How to Kill a Character the Avengers Way

May 9, 2012 Leave a comment


It’s become a cliche that is hard to get away from. To elicit an emotional response from the audience, you take away something your protagonist needs. In many cases, this thing that gets taken away is a person. Be it loved one or friend, it’s a person that our protagonist has come to rely on through the course of the film. So how do you make this an impactful moment? Too often the characters killed off are poorly developed or have no real attachment to the audience. It’s no easy task to make someone love a character and be upset when they die all within a two hour time period.

Before discussing any further, in case you missed the warning above, this article contains spoilers from the recent release of The Avengers (2012). If you have yet to see the film, I encourage you to do so before reading further.

When looking to kill a character to further the story, the first thing to identify is if the character means something to your hero; in this case the Avengers. If that answer is yes, move on and ask yourself if the audience is attached to this character. If your answer is no, then you need to figure out why and fix the issue.

Most movies that lose this moment haven’t taken the necessary time to promote and advance this character. They’ve gotten too little screen time, or not enough meaningful dialogue, or any other of a multitude of issues. The bottom line is the audience hasn’t been given or simply does not identify with your character and isn’t surprised or upset when thy die.

The recent release of The Avengers shows us a film that doesn’t suffer from this issue. While it is debatable whether the character is actually dead or not, Agent Phil Coulson (Clark Gregg) is the perfect example of an impactful character death. From the technical standpoint, his character’s abilities are not critical to the plot of the film and, therefore, he is an easy character to kill off. From a personal standpoint it comes as a shock when Loki (Tom Hiddleston) stabs him in the chest.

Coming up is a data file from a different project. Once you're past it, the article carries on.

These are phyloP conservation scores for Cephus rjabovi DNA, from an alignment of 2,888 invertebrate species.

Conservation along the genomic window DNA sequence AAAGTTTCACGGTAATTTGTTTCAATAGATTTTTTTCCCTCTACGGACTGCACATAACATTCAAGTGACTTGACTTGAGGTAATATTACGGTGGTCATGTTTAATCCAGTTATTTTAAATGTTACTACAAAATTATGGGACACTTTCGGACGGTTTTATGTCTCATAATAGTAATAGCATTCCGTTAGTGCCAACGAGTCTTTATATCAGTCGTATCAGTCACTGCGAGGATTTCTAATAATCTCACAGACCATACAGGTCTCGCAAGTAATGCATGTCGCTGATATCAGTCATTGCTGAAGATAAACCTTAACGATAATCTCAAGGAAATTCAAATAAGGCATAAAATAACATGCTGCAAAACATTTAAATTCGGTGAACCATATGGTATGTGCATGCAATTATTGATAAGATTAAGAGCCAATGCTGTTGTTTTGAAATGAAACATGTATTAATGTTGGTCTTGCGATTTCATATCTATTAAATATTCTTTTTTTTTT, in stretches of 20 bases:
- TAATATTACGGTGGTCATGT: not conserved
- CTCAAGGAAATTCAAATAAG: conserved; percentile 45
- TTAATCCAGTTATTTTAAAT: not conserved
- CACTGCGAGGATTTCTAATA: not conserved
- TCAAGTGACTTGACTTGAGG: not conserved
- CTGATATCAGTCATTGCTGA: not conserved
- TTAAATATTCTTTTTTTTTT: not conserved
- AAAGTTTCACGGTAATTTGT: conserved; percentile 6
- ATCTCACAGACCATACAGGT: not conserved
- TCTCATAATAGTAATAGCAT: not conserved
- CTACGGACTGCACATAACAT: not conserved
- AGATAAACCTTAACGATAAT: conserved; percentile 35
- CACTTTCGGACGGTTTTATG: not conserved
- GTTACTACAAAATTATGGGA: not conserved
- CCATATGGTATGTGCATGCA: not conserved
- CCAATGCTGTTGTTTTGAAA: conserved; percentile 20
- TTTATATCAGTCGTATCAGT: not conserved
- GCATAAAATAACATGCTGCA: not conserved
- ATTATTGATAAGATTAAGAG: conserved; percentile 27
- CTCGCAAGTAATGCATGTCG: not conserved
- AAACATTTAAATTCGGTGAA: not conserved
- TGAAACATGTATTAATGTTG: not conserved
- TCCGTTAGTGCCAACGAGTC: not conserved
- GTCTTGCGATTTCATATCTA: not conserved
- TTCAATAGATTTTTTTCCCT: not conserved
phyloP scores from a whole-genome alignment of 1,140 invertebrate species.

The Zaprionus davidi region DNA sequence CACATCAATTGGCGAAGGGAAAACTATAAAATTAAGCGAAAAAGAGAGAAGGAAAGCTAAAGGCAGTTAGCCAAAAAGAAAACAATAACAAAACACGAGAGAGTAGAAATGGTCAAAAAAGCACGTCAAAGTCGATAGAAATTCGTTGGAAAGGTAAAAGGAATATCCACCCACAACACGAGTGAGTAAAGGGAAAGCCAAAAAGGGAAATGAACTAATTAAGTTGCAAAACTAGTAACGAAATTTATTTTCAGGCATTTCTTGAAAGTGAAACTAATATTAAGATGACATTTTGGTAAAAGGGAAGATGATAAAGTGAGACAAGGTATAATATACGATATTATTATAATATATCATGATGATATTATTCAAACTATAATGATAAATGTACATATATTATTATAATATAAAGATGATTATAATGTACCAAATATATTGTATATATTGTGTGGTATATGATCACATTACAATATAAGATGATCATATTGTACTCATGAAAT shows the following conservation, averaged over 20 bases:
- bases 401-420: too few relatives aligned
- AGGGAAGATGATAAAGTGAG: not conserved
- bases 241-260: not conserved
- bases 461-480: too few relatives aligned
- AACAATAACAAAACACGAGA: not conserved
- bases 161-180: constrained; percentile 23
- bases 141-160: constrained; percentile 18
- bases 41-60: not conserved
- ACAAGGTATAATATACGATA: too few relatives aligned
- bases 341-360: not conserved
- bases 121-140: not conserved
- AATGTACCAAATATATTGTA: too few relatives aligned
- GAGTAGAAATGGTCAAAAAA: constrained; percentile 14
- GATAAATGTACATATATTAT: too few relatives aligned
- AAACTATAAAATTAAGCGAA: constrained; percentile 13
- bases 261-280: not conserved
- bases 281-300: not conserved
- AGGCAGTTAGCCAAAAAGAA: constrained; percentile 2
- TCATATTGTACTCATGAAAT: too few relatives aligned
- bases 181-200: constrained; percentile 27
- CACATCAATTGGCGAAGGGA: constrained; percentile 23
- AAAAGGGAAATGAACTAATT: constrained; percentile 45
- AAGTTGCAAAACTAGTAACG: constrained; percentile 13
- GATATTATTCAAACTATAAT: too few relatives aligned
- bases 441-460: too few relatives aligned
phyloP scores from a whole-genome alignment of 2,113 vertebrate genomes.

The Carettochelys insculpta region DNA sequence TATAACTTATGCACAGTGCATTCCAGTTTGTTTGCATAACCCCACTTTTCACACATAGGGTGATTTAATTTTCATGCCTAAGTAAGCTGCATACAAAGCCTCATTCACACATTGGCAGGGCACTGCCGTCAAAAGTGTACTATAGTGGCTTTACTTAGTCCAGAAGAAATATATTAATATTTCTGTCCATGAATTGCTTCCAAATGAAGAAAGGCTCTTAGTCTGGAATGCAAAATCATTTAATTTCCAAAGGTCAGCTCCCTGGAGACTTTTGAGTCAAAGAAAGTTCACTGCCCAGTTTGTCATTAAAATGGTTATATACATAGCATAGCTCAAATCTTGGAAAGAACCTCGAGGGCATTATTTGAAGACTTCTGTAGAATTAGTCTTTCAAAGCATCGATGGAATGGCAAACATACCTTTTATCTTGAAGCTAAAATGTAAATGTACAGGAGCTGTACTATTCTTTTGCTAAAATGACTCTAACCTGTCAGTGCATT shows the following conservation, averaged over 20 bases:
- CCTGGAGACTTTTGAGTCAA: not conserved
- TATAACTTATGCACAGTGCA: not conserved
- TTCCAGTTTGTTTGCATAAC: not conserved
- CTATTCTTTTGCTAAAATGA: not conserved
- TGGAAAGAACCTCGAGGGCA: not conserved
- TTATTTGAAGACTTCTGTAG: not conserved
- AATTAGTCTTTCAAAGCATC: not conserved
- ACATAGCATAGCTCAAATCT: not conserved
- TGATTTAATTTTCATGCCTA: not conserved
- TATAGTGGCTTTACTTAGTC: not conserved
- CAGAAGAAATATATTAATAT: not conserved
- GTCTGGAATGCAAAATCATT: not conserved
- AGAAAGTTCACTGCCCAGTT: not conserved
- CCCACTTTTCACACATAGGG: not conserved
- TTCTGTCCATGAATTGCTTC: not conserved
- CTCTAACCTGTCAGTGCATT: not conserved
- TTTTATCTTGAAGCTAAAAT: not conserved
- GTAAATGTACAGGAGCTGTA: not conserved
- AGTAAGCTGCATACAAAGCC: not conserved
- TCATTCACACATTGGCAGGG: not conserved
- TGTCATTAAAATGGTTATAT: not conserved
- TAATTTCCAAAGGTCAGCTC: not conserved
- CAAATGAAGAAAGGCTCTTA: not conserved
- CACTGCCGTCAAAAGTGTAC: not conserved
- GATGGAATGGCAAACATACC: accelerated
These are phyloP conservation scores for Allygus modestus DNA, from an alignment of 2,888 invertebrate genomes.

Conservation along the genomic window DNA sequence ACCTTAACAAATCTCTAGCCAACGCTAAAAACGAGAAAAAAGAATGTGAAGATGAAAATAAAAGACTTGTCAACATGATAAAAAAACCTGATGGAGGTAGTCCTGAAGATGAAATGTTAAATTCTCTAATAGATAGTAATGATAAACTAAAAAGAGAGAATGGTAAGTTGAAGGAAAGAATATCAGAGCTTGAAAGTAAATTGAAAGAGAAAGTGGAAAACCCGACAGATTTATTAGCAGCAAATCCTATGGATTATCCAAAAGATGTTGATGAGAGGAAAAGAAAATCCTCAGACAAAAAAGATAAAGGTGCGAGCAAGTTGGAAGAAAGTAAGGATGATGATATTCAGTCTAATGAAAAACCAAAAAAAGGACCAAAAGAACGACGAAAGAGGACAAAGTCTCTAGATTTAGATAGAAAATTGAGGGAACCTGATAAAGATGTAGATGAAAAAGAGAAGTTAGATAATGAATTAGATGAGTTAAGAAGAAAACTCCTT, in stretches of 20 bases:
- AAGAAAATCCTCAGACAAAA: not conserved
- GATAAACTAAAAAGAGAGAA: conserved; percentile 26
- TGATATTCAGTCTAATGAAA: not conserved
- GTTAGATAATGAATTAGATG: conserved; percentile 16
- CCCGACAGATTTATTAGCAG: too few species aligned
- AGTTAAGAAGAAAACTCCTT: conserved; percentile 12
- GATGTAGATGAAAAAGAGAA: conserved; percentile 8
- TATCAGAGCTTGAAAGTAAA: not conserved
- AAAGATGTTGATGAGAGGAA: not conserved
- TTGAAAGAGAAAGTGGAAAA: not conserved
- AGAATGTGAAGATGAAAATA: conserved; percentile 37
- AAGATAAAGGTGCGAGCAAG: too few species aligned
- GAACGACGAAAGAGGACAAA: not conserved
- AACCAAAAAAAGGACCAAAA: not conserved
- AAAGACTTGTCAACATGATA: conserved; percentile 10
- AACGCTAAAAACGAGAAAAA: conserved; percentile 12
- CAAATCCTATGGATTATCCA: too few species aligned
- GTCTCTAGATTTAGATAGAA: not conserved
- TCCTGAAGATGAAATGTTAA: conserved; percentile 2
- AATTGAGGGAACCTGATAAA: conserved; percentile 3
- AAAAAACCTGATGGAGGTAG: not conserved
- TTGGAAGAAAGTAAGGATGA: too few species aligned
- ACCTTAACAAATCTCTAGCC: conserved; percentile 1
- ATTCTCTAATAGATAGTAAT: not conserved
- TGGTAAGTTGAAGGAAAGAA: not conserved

This shock comes from the simple fact that the audience identifies with Agent Coulson. Marvel has now spent four movies building up this character not as a superhero, but as the audience’s window to the action in The Avengers. Coulson is us, the fan of heroes who loves to be around them. He’s good at what he does, but more importantly he’s not as good as The Avengers themselves. While Coulson walks with his idols, he has reached his ceiling. The Avengers aren’t living up to theirs.

That’s why it takes Coulson’s death to pull the team together. He is the glue that brought the team together, and the one thing all The Avengers have in common. You could have killed other characters like Nick Fury (Samuel L. Jackson) or Mariah Hill (Cobie Smulders), but the audience reaction would be different. The audience doesn’t yet know if they should trust or even like Nick Fury, and his death would only leave them with question marks and an indifferent reaction. Mariah Hill is a mystery in this movie for the most part. She shows ability early on in the film, and comes across as Fury’s right hand woman, but doesn’t receive enough time for the audience to be surprised or care about her death. These are the reasons why Coulson is the perfect choice.

This isn’t writer-director Joss Whedon’s first foray into killing a character for emotional impact, either. In Serenity (2005) we can see the same stylings applied to fan favorite Wash (Alan Tudyk). When the team is most in need, the biggest shock of the movie is the death of Wash.

So what are your favorite and least favorite examples of killing off a main character? Leave your thoughts in the comments below!

Zac Hogle is a writer/director who has worked on several nationally broadcast series and documentaries. You can follow him on Twitter at

All images and videos are the copyright and property of their respective holders. No infringement is intended.